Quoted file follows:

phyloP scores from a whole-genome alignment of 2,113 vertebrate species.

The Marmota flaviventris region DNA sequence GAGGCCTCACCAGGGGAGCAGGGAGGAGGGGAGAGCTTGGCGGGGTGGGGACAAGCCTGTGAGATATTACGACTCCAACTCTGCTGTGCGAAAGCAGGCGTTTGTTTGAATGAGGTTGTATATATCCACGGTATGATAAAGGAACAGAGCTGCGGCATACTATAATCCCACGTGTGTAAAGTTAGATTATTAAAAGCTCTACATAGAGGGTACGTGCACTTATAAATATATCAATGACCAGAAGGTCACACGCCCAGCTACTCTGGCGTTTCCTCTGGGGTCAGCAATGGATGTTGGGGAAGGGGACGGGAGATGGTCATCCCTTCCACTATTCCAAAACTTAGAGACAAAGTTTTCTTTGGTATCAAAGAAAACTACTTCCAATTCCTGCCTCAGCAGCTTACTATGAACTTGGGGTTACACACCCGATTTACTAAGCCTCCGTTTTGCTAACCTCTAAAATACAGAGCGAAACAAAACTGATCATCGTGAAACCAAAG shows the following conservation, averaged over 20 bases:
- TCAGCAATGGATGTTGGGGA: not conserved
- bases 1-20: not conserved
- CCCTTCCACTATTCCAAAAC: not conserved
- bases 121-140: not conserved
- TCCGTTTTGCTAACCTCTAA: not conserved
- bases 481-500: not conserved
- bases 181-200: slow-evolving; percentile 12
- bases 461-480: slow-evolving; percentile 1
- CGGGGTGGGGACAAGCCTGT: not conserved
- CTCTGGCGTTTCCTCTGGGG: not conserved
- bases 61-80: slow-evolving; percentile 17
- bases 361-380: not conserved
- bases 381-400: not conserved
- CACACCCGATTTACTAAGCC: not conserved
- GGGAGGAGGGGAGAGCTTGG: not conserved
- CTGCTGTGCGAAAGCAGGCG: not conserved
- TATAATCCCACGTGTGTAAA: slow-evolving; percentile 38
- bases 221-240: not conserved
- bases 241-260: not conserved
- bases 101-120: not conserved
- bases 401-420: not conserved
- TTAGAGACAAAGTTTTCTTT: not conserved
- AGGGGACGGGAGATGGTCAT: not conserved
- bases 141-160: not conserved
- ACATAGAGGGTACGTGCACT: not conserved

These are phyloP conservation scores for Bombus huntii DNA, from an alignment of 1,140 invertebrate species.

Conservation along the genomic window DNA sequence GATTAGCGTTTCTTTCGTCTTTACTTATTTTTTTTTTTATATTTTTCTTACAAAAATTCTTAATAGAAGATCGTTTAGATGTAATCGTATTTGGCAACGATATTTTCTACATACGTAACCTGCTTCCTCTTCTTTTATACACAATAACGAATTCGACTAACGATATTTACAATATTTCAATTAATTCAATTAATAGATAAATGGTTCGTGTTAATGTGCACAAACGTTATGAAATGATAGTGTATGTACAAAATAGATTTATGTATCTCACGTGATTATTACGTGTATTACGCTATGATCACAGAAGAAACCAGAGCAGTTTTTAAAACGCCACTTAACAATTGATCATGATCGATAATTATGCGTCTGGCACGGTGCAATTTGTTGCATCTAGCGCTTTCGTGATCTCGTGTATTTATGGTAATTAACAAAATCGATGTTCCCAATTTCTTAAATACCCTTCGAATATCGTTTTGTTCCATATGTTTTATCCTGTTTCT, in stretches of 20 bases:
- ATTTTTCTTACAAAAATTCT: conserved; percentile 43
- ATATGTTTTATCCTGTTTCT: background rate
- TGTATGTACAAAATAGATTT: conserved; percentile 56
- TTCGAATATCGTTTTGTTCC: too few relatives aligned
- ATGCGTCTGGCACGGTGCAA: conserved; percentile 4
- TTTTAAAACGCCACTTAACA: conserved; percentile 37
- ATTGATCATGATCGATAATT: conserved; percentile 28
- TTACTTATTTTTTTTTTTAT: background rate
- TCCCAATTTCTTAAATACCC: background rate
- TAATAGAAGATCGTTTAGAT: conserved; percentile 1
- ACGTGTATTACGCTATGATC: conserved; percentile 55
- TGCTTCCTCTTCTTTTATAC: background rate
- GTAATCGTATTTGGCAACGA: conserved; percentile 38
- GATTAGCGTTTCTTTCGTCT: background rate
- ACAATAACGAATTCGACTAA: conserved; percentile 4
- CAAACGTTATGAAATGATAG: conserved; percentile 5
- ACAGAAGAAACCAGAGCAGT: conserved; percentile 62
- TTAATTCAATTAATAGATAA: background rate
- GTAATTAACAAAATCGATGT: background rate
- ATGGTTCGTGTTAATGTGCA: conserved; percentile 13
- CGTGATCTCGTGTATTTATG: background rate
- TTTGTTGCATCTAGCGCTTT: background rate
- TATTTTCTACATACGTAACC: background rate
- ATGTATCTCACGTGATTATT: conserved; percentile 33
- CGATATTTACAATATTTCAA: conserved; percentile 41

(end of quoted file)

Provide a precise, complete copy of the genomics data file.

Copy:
phyloP scores from a whole-genome alignment of 2,113 vertebrate species.

The Marmota flaviventris region DNA sequence GAGGCCTCACCAGGGGAGCAGGGAGGAGGGGAGAGCTTGGCGGGGTGGGGACAAGCCTGTGAGATATTACGACTCCAACTCTGCTGTGCGAAAGCAGGCGTTTGTTTGAATGAGGTTGTATATATCCACGGTATGATAAAGGAACAGAGCTGCGGCATACTATAATCCCACGTGTGTAAAGTTAGATTATTAAAAGCTCTACATAGAGGGTACGTGCACTTATAAATATATCAATGACCAGAAGGTCACACGCCCAGCTACTCTGGCGTTTCCTCTGGGGTCAGCAATGGATGTTGGGGAAGGGGACGGGAGATGGTCATCCCTTCCACTATTCCAAAACTTAGAGACAAAGTTTTCTTTGGTATCAAAGAAAACTACTTCCAATTCCTGCCTCAGCAGCTTACTATGAACTTGGGGTTACACACCCGATTTACTAAGCCTCCGTTTTGCTAACCTCTAAAATACAGAGCGAAACAAAACTGATCATCGTGAAACCAAAG shows the following conservation, averaged over 20 bases:
- TCAGCAATGGATGTTGGGGA: not conserved
- bases 1-20: not conserved
- CCCTTCCACTATTCCAAAAC: not conserved
- bases 121-140: not conserved
- TCCGTTTTGCTAACCTCTAA: not conserved
- bases 481-500: not conserved
- bases 181-200: slow-evolving; percentile 12
- bases 461-480: slow-evolving; percentile 1
- CGGGGTGGGGACAAGCCTGT: not conserved
- CTCTGGCGTTTCCTCTGGGG: not conserved
- bases 61-80: slow-evolving; percentile 17
- bases 361-380: not conserved
- bases 381-400: not conserved
- CACACCCGATTTACTAAGCC: not conserved
- GGGAGGAGGGGAGAGCTTGG: not conserved
- CTGCTGTGCGAAAGCAGGCG: not conserved
- TATAATCCCACGTGTGTAAA: slow-evolving; percentile 38
- bases 221-240: not conserved
- bases 241-260: not conserved
- bases 101-120: not conserved
- bases 401-420: not conserved
- TTAGAGACAAAGTTTTCTTT: not conserved
- AGGGGACGGGAGATGGTCAT: not conserved
- bases 141-160: not conserved
- ACATAGAGGGTACGTGCACT: not conserved

These are phyloP conservation scores for Bombus huntii DNA, from an alignment of 1,140 invertebrate species.

Conservation along the genomic window DNA sequence GATTAGCGTTTCTTTCGTCTTTACTTATTTTTTTTTTTATATTTTTCTTACAAAAATTCTTAATAGAAGATCGTTTAGATGTAATCGTATTTGGCAACGATATTTTCTACATACGTAACCTGCTTCCTCTTCTTTTATACACAATAACGAATTCGACTAACGATATTTACAATATTTCAATTAATTCAATTAATAGATAAATGGTTCGTGTTAATGTGCACAAACGTTATGAAATGATAGTGTATGTACAAAATAGATTTATGTATCTCACGTGATTATTACGTGTATTACGCTATGATCACAGAAGAAACCAGAGCAGTTTTTAAAACGCCACTTAACAATTGATCATGATCGATAATTATGCGTCTGGCACGGTGCAATTTGTTGCATCTAGCGCTTTCGTGATCTCGTGTATTTATGGTAATTAACAAAATCGATGTTCCCAATTTCTTAAATACCCTTCGAATATCGTTTTGTTCCATATGTTTTATCCTGTTTCT, in stretches of 20 bases:
- ATTTTTCTTACAAAAATTCT: conserved; percentile 43
- ATATGTTTTATCCTGTTTCT: background rate
- TGTATGTACAAAATAGATTT: conserved; percentile 56
- TTCGAATATCGTTTTGTTCC: too few relatives aligned
- ATGCGTCTGGCACGGTGCAA: conserved; percentile 4
- TTTTAAAACGCCACTTAACA: conserved; percentile 37
- ATTGATCATGATCGATAATT: conserved; percentile 28
- TTACTTATTTTTTTTTTTAT: background rate
- TCCCAATTTCTTAAATACCC: background rate
- TAATAGAAGATCGTTTAGAT: conserved; percentile 1
- ACGTGTATTACGCTATGATC: conserved; percentile 55
- TGCTTCCTCTTCTTTTATAC: background rate
- GTAATCGTATTTGGCAACGA: conserved; percentile 38
- GATTAGCGTTTCTTTCGTCT: background rate
- ACAATAACGAATTCGACTAA: conserved; percentile 4
- CAAACGTTATGAAATGATAG: conserved; percentile 5
- ACAGAAGAAACCAGAGCAGT: conserved; percentile 62
- TTAATTCAATTAATAGATAA: background rate
- GTAATTAACAAAATCGATGT: background rate
- ATGGTTCGTGTTAATGTGCA: conserved; percentile 13
- CGTGATCTCGTGTATTTATG: background rate
- TTTGTTGCATCTAGCGCTTT: background rate
- TATTTTCTACATACGTAACC: background rate
- ATGTATCTCACGTGATTATT: conserved; percentile 33
- CGATATTTACAATATTTCAA: conserved; percentile 41